bilyo wrote:Let me start by saying that I am a computer user. They are a tool for getting other things done. They are not my vocation, avocation, or hobby. I have learned enough to do necessary maintenance and operations. I am not an expert nor do I desire to be one. I do have high regard for those who are.
I do like Linux distros in general. I recently tried the Mint/Mate live CD and liked the look and feel of it. So, to give it more trial, I installed it and started configuring it for daily use. After installation and updating, the first thing I did was try to establish a wireless network connection. Frankly, I have better things to do than spend hours searching for answers while trying to figure this out, especially, when there are other distros that make it a simple 1,2,3 process where no special knowledge is required other than network name, security method, and password. During my search for answers, I came across many other comments regarding this issue. One (might have been in this forum) even recommended development of a "wizard" to help with the process.
Regretfully, I will not be giving Mint any further consideration. I'm sure it is otherwise a fine OS.
With constructive intent,
Hope I guess right what you are talking about: setting up the local wireless network connection to your own DSL router?!bilyo wrote:[...] other distros that make it a simple 1,2,3 process where no special knowledge is required other than network name, security method, and password
I love Linux but only want to dig in on the technical stuff so far
As an actual user of Mint I urge you to learn the ins and outs of using the forum. It is actually one of the best information and help sites you will find relating to Mint. However if you want something different The Ubuntu site is setup somewhat differently and provides some of the same information presented in a somewhat different manner.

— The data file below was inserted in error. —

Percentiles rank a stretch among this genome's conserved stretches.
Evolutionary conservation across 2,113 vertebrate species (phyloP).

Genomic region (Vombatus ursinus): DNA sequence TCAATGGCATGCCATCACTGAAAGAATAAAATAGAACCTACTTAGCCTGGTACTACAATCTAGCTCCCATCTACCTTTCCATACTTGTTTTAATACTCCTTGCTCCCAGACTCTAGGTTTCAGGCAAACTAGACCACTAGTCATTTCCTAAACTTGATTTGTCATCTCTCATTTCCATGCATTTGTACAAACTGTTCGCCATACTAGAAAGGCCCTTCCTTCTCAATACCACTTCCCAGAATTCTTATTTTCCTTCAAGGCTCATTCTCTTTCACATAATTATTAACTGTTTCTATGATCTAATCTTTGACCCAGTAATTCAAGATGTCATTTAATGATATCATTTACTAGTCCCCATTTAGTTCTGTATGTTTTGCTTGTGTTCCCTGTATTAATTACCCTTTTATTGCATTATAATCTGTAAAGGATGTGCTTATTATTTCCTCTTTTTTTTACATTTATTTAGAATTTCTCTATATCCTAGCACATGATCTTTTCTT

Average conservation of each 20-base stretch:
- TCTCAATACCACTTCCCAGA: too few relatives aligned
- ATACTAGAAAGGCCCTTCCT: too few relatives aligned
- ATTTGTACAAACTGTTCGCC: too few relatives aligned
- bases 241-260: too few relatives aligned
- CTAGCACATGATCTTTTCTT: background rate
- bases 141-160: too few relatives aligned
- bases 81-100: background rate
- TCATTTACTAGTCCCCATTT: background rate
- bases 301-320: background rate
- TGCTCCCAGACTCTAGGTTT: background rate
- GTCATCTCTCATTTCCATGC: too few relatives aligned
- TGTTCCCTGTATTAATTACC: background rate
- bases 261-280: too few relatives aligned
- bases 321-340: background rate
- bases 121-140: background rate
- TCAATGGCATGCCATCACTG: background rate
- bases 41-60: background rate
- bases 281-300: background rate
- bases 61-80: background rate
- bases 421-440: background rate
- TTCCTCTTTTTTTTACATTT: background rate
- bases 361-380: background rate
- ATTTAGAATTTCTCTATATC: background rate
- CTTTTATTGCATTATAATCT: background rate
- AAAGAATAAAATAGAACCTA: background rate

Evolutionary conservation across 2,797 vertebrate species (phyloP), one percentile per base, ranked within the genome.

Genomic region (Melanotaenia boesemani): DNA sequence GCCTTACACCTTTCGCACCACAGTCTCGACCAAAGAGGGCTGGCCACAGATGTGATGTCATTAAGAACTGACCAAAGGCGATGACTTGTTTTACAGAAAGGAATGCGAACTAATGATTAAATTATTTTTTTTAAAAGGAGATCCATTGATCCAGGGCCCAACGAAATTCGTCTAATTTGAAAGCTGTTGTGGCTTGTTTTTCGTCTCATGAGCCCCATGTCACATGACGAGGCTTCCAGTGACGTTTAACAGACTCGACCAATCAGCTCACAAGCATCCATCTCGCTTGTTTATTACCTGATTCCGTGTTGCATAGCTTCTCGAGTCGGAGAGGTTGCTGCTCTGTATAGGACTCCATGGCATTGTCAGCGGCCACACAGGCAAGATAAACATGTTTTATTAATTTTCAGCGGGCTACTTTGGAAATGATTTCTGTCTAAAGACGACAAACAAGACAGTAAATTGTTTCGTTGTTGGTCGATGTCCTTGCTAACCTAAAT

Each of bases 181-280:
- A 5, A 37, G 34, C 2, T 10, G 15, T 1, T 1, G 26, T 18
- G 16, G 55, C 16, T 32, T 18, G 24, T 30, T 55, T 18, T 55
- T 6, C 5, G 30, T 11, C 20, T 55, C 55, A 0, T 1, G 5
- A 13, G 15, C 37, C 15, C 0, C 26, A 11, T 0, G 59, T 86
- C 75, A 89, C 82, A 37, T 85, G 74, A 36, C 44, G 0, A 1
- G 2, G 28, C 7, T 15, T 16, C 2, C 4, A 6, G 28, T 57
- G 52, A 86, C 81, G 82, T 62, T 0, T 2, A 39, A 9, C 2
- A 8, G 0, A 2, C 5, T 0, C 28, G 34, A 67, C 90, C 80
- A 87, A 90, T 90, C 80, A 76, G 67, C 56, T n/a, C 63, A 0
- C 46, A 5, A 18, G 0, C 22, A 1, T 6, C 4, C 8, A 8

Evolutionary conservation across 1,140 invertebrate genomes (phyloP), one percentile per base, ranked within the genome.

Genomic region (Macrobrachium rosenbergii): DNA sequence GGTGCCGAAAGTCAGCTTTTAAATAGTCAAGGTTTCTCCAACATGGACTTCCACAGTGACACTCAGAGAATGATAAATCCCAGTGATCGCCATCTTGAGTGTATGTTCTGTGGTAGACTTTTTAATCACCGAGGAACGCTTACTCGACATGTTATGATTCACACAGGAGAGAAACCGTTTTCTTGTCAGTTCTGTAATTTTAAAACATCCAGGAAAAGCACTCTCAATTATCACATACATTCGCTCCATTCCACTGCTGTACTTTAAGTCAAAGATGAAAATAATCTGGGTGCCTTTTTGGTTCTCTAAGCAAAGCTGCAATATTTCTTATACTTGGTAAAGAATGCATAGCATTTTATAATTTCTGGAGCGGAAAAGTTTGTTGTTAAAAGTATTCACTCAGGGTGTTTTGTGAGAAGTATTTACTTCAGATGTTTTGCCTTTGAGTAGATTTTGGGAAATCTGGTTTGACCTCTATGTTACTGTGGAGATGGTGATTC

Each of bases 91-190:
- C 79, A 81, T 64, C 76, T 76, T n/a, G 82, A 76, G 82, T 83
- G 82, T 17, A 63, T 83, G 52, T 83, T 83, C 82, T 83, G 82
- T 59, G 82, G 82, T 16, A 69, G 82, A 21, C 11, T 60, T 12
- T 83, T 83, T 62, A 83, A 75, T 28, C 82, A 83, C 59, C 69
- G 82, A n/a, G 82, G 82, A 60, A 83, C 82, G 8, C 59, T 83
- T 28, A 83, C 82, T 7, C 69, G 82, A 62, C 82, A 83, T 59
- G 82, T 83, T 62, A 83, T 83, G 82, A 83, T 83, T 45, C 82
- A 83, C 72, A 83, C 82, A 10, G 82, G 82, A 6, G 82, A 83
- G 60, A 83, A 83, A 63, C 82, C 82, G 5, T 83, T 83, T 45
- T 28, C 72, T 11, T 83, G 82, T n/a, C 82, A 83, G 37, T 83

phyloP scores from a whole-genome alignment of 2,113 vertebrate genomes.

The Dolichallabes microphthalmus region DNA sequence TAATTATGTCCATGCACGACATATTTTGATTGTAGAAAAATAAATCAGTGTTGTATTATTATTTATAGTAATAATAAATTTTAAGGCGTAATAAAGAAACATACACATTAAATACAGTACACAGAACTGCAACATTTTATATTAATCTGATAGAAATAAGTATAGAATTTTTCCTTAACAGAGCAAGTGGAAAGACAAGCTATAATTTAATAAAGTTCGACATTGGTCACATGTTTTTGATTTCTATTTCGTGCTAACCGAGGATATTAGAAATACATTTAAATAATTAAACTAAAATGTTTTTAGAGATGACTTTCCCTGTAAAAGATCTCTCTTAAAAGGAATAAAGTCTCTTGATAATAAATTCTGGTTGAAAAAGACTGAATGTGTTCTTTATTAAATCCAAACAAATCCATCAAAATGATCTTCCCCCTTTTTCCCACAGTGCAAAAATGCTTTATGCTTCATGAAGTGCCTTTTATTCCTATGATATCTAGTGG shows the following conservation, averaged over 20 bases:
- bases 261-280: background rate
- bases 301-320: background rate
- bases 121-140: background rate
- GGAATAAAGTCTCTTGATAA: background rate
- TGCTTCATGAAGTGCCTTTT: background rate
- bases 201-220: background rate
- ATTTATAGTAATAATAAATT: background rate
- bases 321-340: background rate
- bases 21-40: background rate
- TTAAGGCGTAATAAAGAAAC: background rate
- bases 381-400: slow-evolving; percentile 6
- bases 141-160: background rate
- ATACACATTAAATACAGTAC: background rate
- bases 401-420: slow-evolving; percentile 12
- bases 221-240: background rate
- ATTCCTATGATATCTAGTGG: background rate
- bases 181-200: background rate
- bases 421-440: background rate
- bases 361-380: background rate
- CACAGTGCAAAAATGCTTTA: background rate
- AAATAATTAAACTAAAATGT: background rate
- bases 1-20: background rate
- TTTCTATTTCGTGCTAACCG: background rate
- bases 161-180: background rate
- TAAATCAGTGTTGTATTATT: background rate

Easier said then done unfortunately, Linux is a very dynamic environment with a constant stream of changes coming down the pipe. Kernel changes, applications updates, new hardware, DE advancements, etc make any database maintained by a small volunteer group a next to impossible to setup and maintain. There are however a number of folks who do work on such Linux databases on their own, you have to just look around.
It is a freely distributed, volunteer project for the most part, so it is what is. If one wants professional support there are a number of Linux distros that provide that, for a price.
Your right about that the forum search feature, it sucks in my opinion that is why I don't use it. However once you learn to use one of the other search engines to search the forum things gets much easier and productive.
HW filter which has the same selection on brand and type having all kind of stuff in it anyway?? Missing components I highly doubt nobody tried to run the OS on?
That is the way community supported distros work. The user hardware base is always more diverse and larger then that of the developers. So when a user hits a snag they can file a report which helps to make up for the smaller developers hardware base. But it would be nice if the developers had all the necessary hardware and staff to check all the possible computer configurations.
+1If one can't handle this sort of bump then chances are the actual real challenges will derail them.
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